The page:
Report on Workshop: Copyright Users Rights and the Clearance Culture in South African Filmmaking
[South African Screen Federation] Friends of the SASFED were invited to a workshop on Copyright Users Rights and the Clearance Culture in South African Filmmaking on August 18… The workshop followed, and reported back on, research by the partner organisations on documentary filmmaker views and perceptions on the rights of filmmakers to reuse and transform material in their filmmaking without licensing restrictions. The research showed that such practices are common and often thought to be illegal, but are likely fully within filmmaker user rights. This workshop featured a roundtable discussion with the researchers on the outcomes of that research, as well as some of the possible actions that could be taken supported by it, including taking positions in the announced revision of the Copyright Act and the production of best practices statements by filmmaker organisations. Click here for more.
World Blind Union Letter to All Governments on International Literacy Day: International Literacy – support the Marrakesh Treaty
[World Blind Union] In June 2013 governments put aside their differences and agreed an historic, ground-breaking treaty to help us end the “book famine” in which just a few percent of books are available in formats we can read. This Treaty must be ratified by at least 20 countries come into force, so that we can actually benefit from it. An un-ratified treaty is just a piece of paper. Below is our plea to all the world’s governments to finish the job they started in Marrakech, and allow us to start the job of getting books to people who so badly need them. Click here for the full letter on the WBU site.
Ecuador Takes One Step Forward for Health, and One Step Back – Issues New Compulsory Licenses; Signs Harmful Trade Agreement with the EU
[Luz Marina Umbasia and Peter Maybarduk] In July, Ecuador issued four compulsory licenses for medicines targeting cancer and arthritis treatment and immunological reception to kidney transplant. These licenses authorize cost-cutting generic competition with patented medicines, in exchange for royalty payments to the patent holders. Compulsory licensing is a crucial tool to expand access to medicines that are prohibitively expensive or whose costs place enormous burdens on budgets for health systems. Ecuador has again demonstrated international leadership by exercising its health rights. Click here for more.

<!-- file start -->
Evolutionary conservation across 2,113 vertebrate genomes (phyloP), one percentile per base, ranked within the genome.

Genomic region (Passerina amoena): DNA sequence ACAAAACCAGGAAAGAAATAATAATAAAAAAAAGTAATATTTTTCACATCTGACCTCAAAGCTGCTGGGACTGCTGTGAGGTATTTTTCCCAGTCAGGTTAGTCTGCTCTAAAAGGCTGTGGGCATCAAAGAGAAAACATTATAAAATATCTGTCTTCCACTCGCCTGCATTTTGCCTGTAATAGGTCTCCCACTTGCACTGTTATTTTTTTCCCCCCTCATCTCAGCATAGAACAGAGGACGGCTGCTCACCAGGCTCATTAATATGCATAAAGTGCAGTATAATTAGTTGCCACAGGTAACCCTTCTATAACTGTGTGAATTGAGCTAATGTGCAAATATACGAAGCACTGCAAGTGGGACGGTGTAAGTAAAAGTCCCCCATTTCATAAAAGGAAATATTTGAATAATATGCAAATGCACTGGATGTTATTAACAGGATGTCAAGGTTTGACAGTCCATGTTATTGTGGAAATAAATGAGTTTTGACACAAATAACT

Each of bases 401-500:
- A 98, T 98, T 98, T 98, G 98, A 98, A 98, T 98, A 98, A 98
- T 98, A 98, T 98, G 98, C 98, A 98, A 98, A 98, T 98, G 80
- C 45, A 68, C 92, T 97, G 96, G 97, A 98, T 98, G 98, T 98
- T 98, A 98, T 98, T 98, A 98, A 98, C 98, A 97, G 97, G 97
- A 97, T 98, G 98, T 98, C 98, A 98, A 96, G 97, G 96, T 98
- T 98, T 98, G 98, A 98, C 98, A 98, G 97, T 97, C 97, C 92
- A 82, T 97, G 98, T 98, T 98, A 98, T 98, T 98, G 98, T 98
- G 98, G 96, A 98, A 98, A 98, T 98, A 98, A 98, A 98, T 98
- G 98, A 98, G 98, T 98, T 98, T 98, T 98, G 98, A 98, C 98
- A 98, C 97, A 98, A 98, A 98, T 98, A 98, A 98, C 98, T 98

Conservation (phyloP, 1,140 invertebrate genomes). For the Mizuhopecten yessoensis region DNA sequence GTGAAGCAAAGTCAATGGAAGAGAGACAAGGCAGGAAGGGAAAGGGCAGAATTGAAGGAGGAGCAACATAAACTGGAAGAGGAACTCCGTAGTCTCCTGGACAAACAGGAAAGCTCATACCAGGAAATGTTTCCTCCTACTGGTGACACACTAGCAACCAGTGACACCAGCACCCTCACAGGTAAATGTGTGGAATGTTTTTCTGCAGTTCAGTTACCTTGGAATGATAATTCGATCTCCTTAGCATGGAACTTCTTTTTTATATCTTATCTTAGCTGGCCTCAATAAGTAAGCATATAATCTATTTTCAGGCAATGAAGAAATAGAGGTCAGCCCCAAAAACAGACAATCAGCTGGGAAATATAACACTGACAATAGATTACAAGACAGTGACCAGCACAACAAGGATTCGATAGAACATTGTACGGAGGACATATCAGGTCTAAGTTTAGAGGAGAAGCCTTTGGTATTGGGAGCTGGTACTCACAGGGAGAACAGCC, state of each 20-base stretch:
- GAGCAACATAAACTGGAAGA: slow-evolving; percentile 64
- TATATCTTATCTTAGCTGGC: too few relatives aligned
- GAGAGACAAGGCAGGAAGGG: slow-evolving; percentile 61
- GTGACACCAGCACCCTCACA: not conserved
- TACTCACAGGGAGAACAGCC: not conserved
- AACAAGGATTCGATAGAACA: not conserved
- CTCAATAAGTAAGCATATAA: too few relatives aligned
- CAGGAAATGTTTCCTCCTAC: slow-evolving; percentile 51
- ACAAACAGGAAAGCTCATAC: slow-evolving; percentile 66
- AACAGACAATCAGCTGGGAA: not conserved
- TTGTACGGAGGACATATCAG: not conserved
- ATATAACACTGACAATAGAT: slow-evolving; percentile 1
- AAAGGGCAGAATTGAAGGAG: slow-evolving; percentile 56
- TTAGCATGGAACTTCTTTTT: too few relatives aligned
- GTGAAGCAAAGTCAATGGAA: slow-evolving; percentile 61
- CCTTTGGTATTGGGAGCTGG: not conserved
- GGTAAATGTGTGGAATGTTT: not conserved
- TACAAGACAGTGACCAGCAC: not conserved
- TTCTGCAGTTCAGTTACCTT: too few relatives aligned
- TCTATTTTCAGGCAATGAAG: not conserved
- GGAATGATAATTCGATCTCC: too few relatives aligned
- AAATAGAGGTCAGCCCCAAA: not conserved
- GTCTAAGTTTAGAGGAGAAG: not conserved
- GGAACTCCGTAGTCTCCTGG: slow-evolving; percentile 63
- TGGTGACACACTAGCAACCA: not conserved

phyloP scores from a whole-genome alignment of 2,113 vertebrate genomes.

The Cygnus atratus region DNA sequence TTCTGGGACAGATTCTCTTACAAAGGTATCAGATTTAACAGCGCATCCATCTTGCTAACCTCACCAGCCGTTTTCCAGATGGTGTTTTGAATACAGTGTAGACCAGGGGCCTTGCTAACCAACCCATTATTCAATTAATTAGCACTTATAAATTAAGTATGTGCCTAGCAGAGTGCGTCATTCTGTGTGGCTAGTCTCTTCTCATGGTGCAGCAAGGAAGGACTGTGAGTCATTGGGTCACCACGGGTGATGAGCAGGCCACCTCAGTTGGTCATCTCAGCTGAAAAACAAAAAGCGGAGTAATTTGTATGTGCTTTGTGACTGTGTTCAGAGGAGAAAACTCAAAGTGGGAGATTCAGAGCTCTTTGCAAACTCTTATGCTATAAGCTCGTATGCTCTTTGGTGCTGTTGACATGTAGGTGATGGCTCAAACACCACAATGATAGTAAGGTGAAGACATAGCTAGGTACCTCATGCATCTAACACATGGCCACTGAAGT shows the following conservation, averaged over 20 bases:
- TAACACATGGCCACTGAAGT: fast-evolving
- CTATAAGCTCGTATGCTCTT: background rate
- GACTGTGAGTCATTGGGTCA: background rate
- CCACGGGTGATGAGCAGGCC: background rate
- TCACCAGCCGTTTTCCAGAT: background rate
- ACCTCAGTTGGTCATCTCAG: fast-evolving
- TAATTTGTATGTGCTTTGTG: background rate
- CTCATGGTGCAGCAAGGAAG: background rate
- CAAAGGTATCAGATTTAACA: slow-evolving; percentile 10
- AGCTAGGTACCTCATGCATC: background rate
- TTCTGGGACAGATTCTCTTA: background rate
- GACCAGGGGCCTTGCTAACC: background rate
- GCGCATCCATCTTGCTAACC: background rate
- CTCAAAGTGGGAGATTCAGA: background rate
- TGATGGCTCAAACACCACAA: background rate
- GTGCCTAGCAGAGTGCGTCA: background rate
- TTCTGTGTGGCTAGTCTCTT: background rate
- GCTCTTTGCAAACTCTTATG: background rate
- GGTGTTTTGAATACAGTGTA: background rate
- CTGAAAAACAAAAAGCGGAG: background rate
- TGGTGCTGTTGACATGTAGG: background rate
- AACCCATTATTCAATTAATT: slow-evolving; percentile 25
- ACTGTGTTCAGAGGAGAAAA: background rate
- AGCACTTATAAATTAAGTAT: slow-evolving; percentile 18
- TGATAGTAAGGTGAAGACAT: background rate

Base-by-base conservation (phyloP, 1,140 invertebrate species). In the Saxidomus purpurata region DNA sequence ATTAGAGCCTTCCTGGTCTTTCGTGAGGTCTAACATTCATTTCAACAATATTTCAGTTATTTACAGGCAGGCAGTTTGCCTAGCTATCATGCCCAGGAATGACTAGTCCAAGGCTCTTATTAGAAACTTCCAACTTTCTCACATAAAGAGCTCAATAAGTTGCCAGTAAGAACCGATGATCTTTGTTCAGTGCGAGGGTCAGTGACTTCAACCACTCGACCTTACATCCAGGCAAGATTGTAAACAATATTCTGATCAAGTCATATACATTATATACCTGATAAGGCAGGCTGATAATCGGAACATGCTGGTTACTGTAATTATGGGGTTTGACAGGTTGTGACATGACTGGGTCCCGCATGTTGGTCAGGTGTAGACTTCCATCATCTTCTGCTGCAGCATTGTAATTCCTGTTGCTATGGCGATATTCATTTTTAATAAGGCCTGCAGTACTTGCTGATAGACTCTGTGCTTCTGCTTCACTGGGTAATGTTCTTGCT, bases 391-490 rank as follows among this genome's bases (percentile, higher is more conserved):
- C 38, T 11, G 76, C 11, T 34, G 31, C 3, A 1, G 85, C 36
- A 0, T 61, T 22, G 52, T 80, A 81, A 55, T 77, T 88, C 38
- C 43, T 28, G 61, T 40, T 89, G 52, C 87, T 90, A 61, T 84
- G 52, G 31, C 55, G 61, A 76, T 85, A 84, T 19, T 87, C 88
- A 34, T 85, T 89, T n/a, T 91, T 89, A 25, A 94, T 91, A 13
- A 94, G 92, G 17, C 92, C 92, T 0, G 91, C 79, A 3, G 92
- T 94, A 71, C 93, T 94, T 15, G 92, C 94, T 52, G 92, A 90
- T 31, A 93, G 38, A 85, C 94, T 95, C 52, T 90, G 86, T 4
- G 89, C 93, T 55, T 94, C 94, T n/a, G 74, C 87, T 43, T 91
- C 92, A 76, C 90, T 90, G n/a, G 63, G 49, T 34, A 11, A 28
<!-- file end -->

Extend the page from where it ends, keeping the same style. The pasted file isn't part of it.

International Chamber of Commerce: Trade Secret Law Should Be Harmonized, Included in TPP
[Mike Palmedo] As Trans Pacific Partnership (TPP) negotiators began last week’s round of talks in Hanoi, the International Chamber of Commerce issued a white paper urging the inclusion of strong trade secret provisions in the agreement. “Trade Secrets: Tools for Innovation and Collaboration” argues that trade secret theft has been growing since the 1990s, both within countries and across borders. Stronger protection is needed in order for businesses to operate within today’s systems of collaborative innovation and cross-border development. The report recommends harmonization of trade secret laws around a specific criteria (much of which is based on current Swedish law). Click here for more.
The Fandom Problem: A Precarious Intersection of Fanfiction and Copyright
[Kate Romanenkova] Abstract: …The fandom problem — the existence of a growing body of derivative works based on copyrighted content — is only a problem if the derivative work right reserved to authors by the 1976 Copyright Act continues to exist in its current state. To be rid of the fandom problem, some have argued that an exception should be made specifically for fan works under the fair use doctrine. Such an exception seems unlikely, however, given the malleable nature of the doctrine. The better solution to the fandom problem is to revise the derivative work right to exclude fan works and similar creative content from the category of infringing. Allowing people to produce creative work based on ideas of others without fear of a lawsuit would encourage creativity and “promote the progress of…[the] arts,” as envisioned by the writers of the Constitution. Click here for the full paper on SSRN.